In her latest book, poet, writer and columnist Anna Janko combines all the genres in which she writes. The Passion According to Saint Hanka is extremely bold erotic literature, unique in the Polish tradition, written from a woman’s point of view. Disciplined, concise, at times ironical, but ever full of genuine, erotic passion, this prose is a radical affirmation of a woman’s sexual freedom. The story appears to be plotless, fragmented and not linear. In fact it is very carefully composed, rather in the style of Roland Barthes’ A Lover’s Discourse: Fragments. Through micro narratives, analyses of individual ideas and newspaper-column-style texts, Janko tries to get to the heart of what may be mankind’s greatest mystery: erotic love, in all its intoxicating and destructive manifestations. How does it work? What effect does it have on life, on the chemistry of the human organism, and on writing? How is the choice of our object of desire connected with our childhood? What are the typical behaviour patterns for men, and what are they for women? In what way is this woman in love similar to all other people in love, and in what way does she defend her individual persona against passion, as it bids her to undergo the cataclysm of love in her own unique way? Janko provides the answers to all these questions as a poet. For her, the decisive factor is the language in which one talks and writes about love. Only language allows a person’s integrity to remain intact as he or she is flooded by a powerful stream of sexual impulse and enchantment from an unknown source.
Woven out of bits and pieces, the plot appears on the surface to be an everyday story. A pretty, talented girl becomes a wife and mother. Gradually her capacity for sexual arousal closes down, and her brightness begins to fade. But then a man appears, simply referred to as He, who is not her husband, but a lover. The world starts to spin and to sparkle, as inner and outer barriers crumble. On this wave of elation, all the moods of this kind that she has experienced in the remote past and long since forgotten come back again as the most important thing in her life. The desire to create also returns; betrayed and abandoned, her loved ones become at the same time even more present and important. What happens when this mood passes? Nothing. The world turns out to have carried on in the same way the whole time.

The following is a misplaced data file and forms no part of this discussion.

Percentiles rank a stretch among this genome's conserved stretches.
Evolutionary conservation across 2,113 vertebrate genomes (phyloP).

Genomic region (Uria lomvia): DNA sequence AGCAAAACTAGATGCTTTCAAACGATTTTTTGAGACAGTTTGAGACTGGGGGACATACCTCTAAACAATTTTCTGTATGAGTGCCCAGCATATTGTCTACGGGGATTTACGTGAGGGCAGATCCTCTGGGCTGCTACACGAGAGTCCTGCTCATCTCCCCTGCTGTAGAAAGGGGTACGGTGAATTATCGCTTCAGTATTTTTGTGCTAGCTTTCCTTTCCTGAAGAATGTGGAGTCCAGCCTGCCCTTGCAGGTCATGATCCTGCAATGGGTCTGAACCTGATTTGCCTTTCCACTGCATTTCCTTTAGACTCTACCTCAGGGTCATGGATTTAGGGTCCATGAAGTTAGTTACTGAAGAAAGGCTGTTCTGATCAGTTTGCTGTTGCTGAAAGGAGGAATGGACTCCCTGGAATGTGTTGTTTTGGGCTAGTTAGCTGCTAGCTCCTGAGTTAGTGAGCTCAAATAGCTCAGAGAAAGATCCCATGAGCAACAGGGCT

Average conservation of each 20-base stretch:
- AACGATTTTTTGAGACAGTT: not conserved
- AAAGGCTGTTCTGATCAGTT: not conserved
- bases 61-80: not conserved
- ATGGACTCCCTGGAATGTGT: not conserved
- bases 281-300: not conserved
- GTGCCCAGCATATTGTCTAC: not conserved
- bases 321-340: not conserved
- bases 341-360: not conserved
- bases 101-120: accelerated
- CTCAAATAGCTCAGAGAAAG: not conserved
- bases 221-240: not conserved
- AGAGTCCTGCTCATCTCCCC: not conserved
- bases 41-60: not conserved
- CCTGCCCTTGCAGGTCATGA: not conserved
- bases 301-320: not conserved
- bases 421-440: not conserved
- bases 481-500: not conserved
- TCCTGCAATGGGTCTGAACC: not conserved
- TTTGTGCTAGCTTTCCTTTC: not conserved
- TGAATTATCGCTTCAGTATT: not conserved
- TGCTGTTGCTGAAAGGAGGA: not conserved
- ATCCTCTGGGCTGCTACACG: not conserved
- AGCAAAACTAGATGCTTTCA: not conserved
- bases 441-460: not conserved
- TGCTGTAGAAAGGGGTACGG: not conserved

Anna Janko (born 1957) is a writer, poet and literary critic. She has published several volumes of poetry and a novel entitled The Girl With Matches (nominated for the Cogito Media Prize 2008 and the Angelus), which was very well received by critics and readers alike, and was described as required therapeutic reading for any woman. She currently contributes to Polish Radio and to a number of journals.
Love goes round among people looking for lovers. It’s all the same who they are and how deeply involved in life, how old they are, how much strength, money or time they have, what views, plans, obligations or duties they have.
It will start in the spring. For now it is still winter, there’s already something trailing like a wisp of smoke above the snow-coated shingle, but it will start for real in spring, in Kazimierz on the Vistula. And it will erupt in summer. This eruption will cause great turmoil, immense disruption, and the world will stand on the brink. But for now I know nothing about it. I can sense something, because inside me everything is already ripe for change. For Change, with a big C. I’m waiting for the big Now. Because love is the only opportunity for a person to be able to sit back, and then immediately take control of the here and now. Because having an actual experience of the here and now gives one a taste of eternity.
Those who are truly in love are creatures from nowhere. With no roots, no mothers, fathers or grandparents. And always heirless, even if they have a dozen children. They are people with no past and no future. The fact that they tell each other their life story and that they make plans to escape together doesn’t mean a thing. Those are just inevitable elements, stage props, points in the game. In reality (as far as love is any kind of a reality) they have nothing to hold onto. Light and darkness play with lovers, taking them from each other by turns. And the lovers, like avatars, desensitised automata, pretend to be the same familiar characters as in their life until now, but inside they are made of crystal and dark silt, they are endlessly creating something out of nothing, and nothing out of something...
It is still winter. Hanka (that’s me) is 37 years old. To those over twenty, that’s a lot. To those over forty, that’s not much. She is slender, quick in her movements, has long hair and wears baggy jeans. She gets up early in the morning, sends the children off to school and her husband to work, and then stares out of the window. And is getting ready to jump...